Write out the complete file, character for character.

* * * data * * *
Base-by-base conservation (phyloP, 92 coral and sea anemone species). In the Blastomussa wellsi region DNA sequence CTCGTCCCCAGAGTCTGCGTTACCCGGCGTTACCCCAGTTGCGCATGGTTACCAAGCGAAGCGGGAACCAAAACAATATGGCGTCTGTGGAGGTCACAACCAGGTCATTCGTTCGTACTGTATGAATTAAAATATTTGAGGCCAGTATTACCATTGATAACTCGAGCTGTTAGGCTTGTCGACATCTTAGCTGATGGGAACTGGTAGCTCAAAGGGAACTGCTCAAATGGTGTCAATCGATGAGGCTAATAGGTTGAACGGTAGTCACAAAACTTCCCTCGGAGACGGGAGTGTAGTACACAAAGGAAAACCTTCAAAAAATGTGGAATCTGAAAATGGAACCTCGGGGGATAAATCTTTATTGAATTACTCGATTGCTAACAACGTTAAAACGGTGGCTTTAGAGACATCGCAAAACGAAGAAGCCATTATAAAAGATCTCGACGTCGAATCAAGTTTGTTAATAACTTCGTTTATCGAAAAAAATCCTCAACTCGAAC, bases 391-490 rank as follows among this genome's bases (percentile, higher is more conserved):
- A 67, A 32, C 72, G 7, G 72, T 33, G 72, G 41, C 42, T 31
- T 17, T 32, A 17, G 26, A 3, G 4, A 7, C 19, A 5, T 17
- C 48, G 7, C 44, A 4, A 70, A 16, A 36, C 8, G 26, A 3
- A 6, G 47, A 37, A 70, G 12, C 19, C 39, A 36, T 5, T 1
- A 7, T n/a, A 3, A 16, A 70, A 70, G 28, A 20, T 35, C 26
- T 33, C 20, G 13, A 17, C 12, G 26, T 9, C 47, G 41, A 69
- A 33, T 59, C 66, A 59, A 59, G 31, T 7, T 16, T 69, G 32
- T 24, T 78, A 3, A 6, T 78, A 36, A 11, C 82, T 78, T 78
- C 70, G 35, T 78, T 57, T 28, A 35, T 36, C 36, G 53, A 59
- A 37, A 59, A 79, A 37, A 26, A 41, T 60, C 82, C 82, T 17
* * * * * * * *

Base-by-base conservation (phyloP, 92 coral and sea anemone species). In the Blastomussa wellsi region DNA sequence CTCGTCCCCAGAGTCTGCGTTACCCGGCGTTACCCCAGTTGCGCATGGTTACCAAGCGAAGCGGGAACCAAAACAATATGGCGTCTGTGGAGGTCACAACCAGGTCATTCGTTCGTACTGTATGAATTAAAATATTTGAGGCCAGTATTACCATTGATAACTCGAGCTGTTAGGCTTGTCGACATCTTAGCTGATGGGAACTGGTAGCTCAAAGGGAACTGCTCAAATGGTGTCAATCGATGAGGCTAATAGGTTGAACGGTAGTCACAAAACTTCCCTCGGAGACGGGAGTGTAGTACACAAAGGAAAACCTTCAAAAAATGTGGAATCTGAAAATGGAACCTCGGGGGATAAATCTTTATTGAATTACTCGATTGCTAACAACGTTAAAACGGTGGCTTTAGAGACATCGCAAAACGAAGAAGCCATTATAAAAGATCTCGACGTCGAATCAAGTTTGTTAATAACTTCGTTTATCGAAAAAAATCCTCAACTCGAAC, bases 391-490 rank as follows among this genome's bases (percentile, higher is more conserved):
- A 67, A 32, C 72, G 7, G 72, T 33, G 72, G 41, C 42, T 31
- T 17, T 32, A 17, G 26, A 3, G 4, A 7, C 19, A 5, T 17
- C 48, G 7, C 44, A 4, A 70, A 16, A 36, C 8, G 26, A 3
- A 6, G 47, A 37, A 70, G 12, C 19, C 39, A 36, T 5, T 1
- A 7, T n/a, A 3, A 16, A 70, A 70, G 28, A 20, T 35, C 26
- T 33, C 20, G 13, A 17, C 12, G 26, T 9, C 47, G 41, A 69
- A 33, T 59, C 66, A 59, A 59, G 31, T 7, T 16, T 69, G 32
- T 24, T 78, A 3, A 6, T 78, A 36, A 11, C 82, T 78, T 78
- C 70, G 35, T 78, T 57, T 28, A 35, T 36, C 36, G 53, A 59
- A 37, A 59, A 79, A 37, A 26, A 41, T 60, C 82, C 82, T 17